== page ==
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By Robin Dearing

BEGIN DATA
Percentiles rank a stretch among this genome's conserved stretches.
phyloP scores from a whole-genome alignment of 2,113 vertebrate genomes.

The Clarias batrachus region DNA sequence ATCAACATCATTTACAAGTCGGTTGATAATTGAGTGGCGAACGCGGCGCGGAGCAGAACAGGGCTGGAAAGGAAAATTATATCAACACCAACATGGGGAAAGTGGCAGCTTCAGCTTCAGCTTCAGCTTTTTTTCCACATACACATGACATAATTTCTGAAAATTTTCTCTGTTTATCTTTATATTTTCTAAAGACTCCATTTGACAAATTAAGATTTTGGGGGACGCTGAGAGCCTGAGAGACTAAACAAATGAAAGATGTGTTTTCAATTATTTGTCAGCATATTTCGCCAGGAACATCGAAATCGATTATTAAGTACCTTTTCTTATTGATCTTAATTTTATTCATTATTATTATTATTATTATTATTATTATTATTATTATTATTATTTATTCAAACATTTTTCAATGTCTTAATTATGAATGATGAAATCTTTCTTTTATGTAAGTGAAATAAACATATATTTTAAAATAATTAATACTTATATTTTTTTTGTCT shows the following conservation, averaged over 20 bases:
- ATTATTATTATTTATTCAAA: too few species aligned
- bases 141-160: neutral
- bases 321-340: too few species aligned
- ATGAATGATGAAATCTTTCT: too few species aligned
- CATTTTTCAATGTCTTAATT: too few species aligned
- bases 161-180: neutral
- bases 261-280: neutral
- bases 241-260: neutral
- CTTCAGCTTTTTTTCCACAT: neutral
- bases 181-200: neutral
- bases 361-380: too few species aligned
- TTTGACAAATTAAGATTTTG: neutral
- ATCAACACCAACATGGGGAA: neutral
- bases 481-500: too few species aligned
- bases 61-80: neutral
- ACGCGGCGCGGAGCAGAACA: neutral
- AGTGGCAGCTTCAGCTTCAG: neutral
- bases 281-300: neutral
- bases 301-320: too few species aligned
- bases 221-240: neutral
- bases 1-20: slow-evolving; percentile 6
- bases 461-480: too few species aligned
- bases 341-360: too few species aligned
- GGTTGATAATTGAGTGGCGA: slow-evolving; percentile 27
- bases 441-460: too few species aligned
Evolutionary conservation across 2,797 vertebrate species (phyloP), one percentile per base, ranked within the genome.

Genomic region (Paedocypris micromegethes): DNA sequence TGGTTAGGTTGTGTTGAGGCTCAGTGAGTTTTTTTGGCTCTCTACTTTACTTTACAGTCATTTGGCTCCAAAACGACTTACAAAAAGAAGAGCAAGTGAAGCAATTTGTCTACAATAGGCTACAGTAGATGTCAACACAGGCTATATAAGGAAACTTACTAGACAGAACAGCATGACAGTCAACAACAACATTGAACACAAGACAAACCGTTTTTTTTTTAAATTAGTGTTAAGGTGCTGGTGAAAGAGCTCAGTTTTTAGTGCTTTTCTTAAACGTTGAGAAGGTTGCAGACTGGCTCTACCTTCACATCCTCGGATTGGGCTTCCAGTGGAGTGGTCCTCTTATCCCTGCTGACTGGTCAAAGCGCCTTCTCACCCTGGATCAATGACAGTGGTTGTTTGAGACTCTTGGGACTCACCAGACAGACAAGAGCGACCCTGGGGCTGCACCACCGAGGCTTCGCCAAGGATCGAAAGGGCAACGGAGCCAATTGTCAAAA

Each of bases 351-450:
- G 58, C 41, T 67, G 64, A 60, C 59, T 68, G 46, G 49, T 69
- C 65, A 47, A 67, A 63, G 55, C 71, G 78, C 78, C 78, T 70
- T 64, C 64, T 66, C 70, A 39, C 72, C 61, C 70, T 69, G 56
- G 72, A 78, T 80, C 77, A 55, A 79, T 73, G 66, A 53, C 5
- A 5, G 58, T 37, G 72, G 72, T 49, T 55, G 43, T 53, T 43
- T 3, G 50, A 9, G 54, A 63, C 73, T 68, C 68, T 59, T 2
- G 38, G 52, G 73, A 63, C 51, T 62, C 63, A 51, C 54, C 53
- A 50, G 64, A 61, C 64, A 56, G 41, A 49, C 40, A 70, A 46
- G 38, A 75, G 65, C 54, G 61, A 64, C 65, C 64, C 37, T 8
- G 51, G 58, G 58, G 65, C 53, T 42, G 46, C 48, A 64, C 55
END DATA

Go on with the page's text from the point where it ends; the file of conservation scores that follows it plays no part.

Just before Margaret's first birthday, she got a box from her Pappy and Gramma Fran filled with presents. One of the presents was a Beanie Buddy birthday bear. It was soft and cute and little Mar Mar (as we used to call her) loved it. She carried it around by the ear and hugged it to her neck. I, too, loved the bear — but in a different way. I loved that it commemorated her first birthday. I wanted to keep it forever as a reminder of her first year of life. So I did what any more-than-slightly neurotic and probably OCD mother would do, I took it away from her. But first, I took her to the store and let her pick out another Beanie Buddy. Her little 1-year-old self, chose this one: Ears.jpg I put the birthday bear on a shelf and she permanently attached herself to this brown rabbit. Margaret would nap with the rabbit and take him to daycare. It quickly became the toy of choice. She would go to sleep at night rubbing his ears. Originally, we called the rabbit "Ears" as that was the name that the manufacturer called it. But then she started calling it "Bunny Rabbit" as that was what her lovely daycare gramma called it. Eventually, it was shortening to just "Bunny" — "Brown Bunny" if there was a need to distinguish it from any of the many other rabbits in her arsenal of stuffed animals. Bunny has had a permanent place in Margaret's life since that first birthday almost six years ago. And he's been through a lot, including several trips to the washing machine. Perhaps his most tragic experience was early on when Mar was about 2, she carelessly flung him on to the stove top and his face was burned on the electric burner. She would touch the burned rings on his face and say, "Owie!" I remember one evening getting a frantic call from the babysitter. The first words out of her mouth were, "I can't find Bunny." Back then, those were words that could ruin an evening out in that there was no way she would be able to go to sleep without those ears between her fingers. Now, she doesn't have to have Bunny firmly tucked under her arm to go to sleep, but more often than not, he is the one that gets dragged along with her when a nightmare or a bump in the night causes her to climb into our bed. If I had a penny for every time I woke up to see this face staring at me ... Bunny.jpg